This latest edition of the Journal of Banking and Finance Law and Practice (JBFLP) is the second and final part of a Special Issue focusing on “Finance Law: Global and Regional Challenges”, and is produced in collaboration with the BFSLA Academic Committee. This Part includes the following articles: “Reviewing the Citibank securitisation case: Did it really challenge the integrity of equity?” – Helen M Dervan; “Reforming insolvent trading to encourage restructuring: Safe harbour or sleepy hollows?” – Jason Harris; “Minimising the risk of shadow directorship: Advice for distressed debt investors” – Adam Watterson. Also in this Part are the following sections: Banking Law and Banking Practice; Commercial and Finance Law; Insolvency Law and Management; Wealth Management; Hong Kong and China; New Zealand; and Singapore and Southeast Asia.
This Special Issue of the Journal of Banking and Finance Law and Practice (JBFLP) is produced in collaboration with the BFSLA Academic Committee, focusing on the theme of “Finance Law: Global and Regional Challenges”. It includes the following articles: “Regulating financial institution culture: Reforming the regulatory toolkit” – Ann Wardrop, David Wishart and Marilyn McMahon; “Bitcoin: Consumer protection and regulatory challenges” – Louise Parsons; “Small amount credit contract reforms in Australia: Household survey evidence and analysis” – Gill North; “Making prudence: Consumer credit and twin peaks, a comparison of Australia and South Africa” – Gail Pearson; and “Ad impossibilia nemo tenetur – on the recent attempts to harmonise the law of intermediated securities” – Matteo Solinas. Also in this Part are the following sections: Banking Law and Banking Practice; Insolvency Law and Management; United Kingdom and Europe; Singapore and South East Asia; and an Editorial note by the Guest Editors.
The latest Part of the Journal of Banking and Finance Law and Practice includes the following articles: “The threshold requirements of the PPSA: Does s 12 require an interest in rem in order to create a security interest?” – Cheyne James Clarke; “Bank levies in Australia: Lessons from Europe” – Mary Dowell-Jones and Ross P Buckley; “Enforcement of financial crime laws in Nigeria: The role of Economic and Financial Crime Commission” – Uwem Emmanuel Udok; and “Dynamics of firm-level financial inclusion: Empirical evidence from an emerging economy” – Sudipta Bose, Asit Bhattacharyya and Shajul Islam. Also in this Part are the following sections: Banking Law and Banking Practice; Insolvency Law and Management; Securities and Mortgages; Recent Publications; Hong Kong and China; New Zealand; Book reviews; and an Editorial note marking changes to the Editorial Board.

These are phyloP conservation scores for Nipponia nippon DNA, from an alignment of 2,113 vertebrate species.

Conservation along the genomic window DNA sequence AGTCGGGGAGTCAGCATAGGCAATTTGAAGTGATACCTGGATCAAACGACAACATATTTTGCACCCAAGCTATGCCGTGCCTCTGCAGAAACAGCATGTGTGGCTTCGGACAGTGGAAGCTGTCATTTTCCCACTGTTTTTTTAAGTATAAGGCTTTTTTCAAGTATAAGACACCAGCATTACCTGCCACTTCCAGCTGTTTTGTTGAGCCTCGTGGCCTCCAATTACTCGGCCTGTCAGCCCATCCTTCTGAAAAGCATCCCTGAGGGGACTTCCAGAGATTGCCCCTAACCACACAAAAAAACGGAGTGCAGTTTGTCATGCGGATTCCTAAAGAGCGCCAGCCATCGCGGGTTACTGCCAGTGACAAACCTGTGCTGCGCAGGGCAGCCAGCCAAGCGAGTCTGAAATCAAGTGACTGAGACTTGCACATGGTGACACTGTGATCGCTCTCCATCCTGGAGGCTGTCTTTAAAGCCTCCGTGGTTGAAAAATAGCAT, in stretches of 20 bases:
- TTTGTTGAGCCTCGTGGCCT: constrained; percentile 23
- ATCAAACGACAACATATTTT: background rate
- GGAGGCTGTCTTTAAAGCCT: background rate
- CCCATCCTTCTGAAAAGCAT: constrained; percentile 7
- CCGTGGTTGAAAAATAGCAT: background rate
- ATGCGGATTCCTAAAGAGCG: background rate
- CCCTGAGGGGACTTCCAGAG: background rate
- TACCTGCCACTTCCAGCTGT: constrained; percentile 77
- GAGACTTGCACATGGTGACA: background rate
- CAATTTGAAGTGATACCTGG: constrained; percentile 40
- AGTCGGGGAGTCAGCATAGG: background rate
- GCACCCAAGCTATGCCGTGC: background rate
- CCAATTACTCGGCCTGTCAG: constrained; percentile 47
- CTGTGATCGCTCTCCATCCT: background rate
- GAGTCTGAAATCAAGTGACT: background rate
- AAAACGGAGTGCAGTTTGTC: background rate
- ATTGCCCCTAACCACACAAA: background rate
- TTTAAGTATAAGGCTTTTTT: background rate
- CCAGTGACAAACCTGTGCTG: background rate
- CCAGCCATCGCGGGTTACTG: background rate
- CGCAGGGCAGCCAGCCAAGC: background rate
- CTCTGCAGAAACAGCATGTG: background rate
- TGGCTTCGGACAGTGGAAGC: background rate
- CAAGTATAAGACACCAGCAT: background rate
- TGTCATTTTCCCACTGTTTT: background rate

The latest Part of the Journal of Banking and Finance Law and Practice includes several interesting pieces. The first article comes from Alexandra Whelan and provides an assessment of the law regarding proprietary rescission. The second article is by He Wei Ping and provides an overview of the means available for foreign banks to enter the Chinese banking sector. The sections cover a diverse range of topics including class actions against banks for exception fees, requests for court assistance under the UNCITRAL Model Law and the new Canadian not-for-profit corporations statute, plus much more.
The September 2011 issue of the Journal of Banking and Finance Law and Practice has three articles and four section notes on various themes in banking law, both in Australia and internationally. The articles cover such diverse topics as the regulation of the Australian banking system, an overview of the regulatory structure created by the Dodd-Frank Wall Street Reform and Consumer Protection Act and best practice in the regulation of non-cash payment services. The sections include notes on insolvency law and management, banking law and banking practice and a report from Tokyo.